Alendronate was the first approved bisphosphonate for the treatment of osteoporosis in the US (>11 years).18 It has been reported that in bone biopsies from patients with 10 years alendronate use or 5 years risedronate use, no inhibition was found in progressive bone metabolism.19 Peter et al.20 emphasized that Alendronate, which is a highly potent amino bisphosphonate and is frequently used in the treatment of osteoporosis, had no negative impact on surgical fracture healing, bone strength or mineralization.20 The findings of the current study support these findings as a statistically significant difference was determined in Group 2 (bisphosphonate) and Group 3 (bisphosphonate and vitamin D) compared with Group 1 (control) according to the histological scores. However, the difference between the histological scores of Group 2 and Group 3 was not statistically significant (p = 0.326).

In the current study, there was a statistically significant difference between the histological scores of Group 3 (bisphosphonate + vitamin D) and Group 1 (control) but no statistically significant difference between Group 4 (vitamin D) and Group 1 (control). In a study of patients with an osteoporotic, acute, proximal humeral fracture, Doetsch et al.21 administered vitamin D and supplementary calcium to one group and compared these patients with the placebo group. BMD was measured in the fracture field and at the end of 6 weeks, callus formation was higher in the treated group, although there was no difference at the end of 12 weeks. In contrast to the findings of the current study by Ömeroğlu et al.22 stated that in terms of histological scores, the usage of high-dose vitamin D increased the mechanical strength of the callus in fracture healing in healthy rats.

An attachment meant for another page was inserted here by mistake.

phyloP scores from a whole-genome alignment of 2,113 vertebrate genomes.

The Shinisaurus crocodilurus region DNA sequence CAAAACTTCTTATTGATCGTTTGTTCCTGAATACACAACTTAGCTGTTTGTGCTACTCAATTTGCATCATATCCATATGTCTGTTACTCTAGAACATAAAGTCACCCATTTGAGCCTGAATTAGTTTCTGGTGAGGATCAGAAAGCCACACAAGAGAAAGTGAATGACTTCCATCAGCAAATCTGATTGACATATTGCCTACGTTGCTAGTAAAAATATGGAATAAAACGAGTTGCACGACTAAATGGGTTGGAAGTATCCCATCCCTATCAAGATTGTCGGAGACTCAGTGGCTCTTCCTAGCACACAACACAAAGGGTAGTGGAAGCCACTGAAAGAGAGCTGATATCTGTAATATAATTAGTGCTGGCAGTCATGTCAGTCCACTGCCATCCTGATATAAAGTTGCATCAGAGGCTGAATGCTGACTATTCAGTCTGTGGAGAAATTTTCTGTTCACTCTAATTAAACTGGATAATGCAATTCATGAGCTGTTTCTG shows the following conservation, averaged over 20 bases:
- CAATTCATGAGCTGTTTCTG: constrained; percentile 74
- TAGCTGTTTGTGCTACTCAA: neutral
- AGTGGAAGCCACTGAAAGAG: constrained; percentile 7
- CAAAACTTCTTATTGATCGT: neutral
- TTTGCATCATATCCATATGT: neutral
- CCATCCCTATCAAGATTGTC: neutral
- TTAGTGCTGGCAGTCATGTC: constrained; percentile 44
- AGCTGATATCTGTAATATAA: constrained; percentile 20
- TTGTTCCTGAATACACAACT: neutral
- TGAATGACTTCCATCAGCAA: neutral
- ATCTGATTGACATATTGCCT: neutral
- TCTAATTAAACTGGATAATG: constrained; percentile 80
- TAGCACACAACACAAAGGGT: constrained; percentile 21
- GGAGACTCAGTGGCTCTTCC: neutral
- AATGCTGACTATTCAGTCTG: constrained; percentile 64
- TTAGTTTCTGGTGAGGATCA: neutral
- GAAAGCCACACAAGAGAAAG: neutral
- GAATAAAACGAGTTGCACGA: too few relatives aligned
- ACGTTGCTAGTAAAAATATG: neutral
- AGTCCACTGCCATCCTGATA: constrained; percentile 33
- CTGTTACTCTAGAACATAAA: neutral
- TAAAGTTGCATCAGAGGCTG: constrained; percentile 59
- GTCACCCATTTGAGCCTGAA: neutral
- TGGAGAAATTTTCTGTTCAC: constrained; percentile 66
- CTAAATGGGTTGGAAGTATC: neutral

Another study conducted by Von Schacht et al.23 with a similar design and results to the present study, suggested that the use of a combination of alfacalcidiol and Alendronate in osteoporosis treatment reduced the side effects associated with long-term usage of bisphosphonates, thus preventing hypocalcemia and the risk of fracture. In addition, the results of a study by Peris et al.24 were consistent with those of the current study and it was emphasized that 25(OH)D level should be >30 ng/ml to provide a sufficient response to bisphosphonate treatment. In a recent study, Sugimoto et al.25 stated that Eldecalcitol, which is a derivative of 1α 25(OH)2D3, or a combination of alfacalcidiol and Alendronat, has advantages over Alendronate monotherapy and has a more beneficial anti-osteoporosis effect.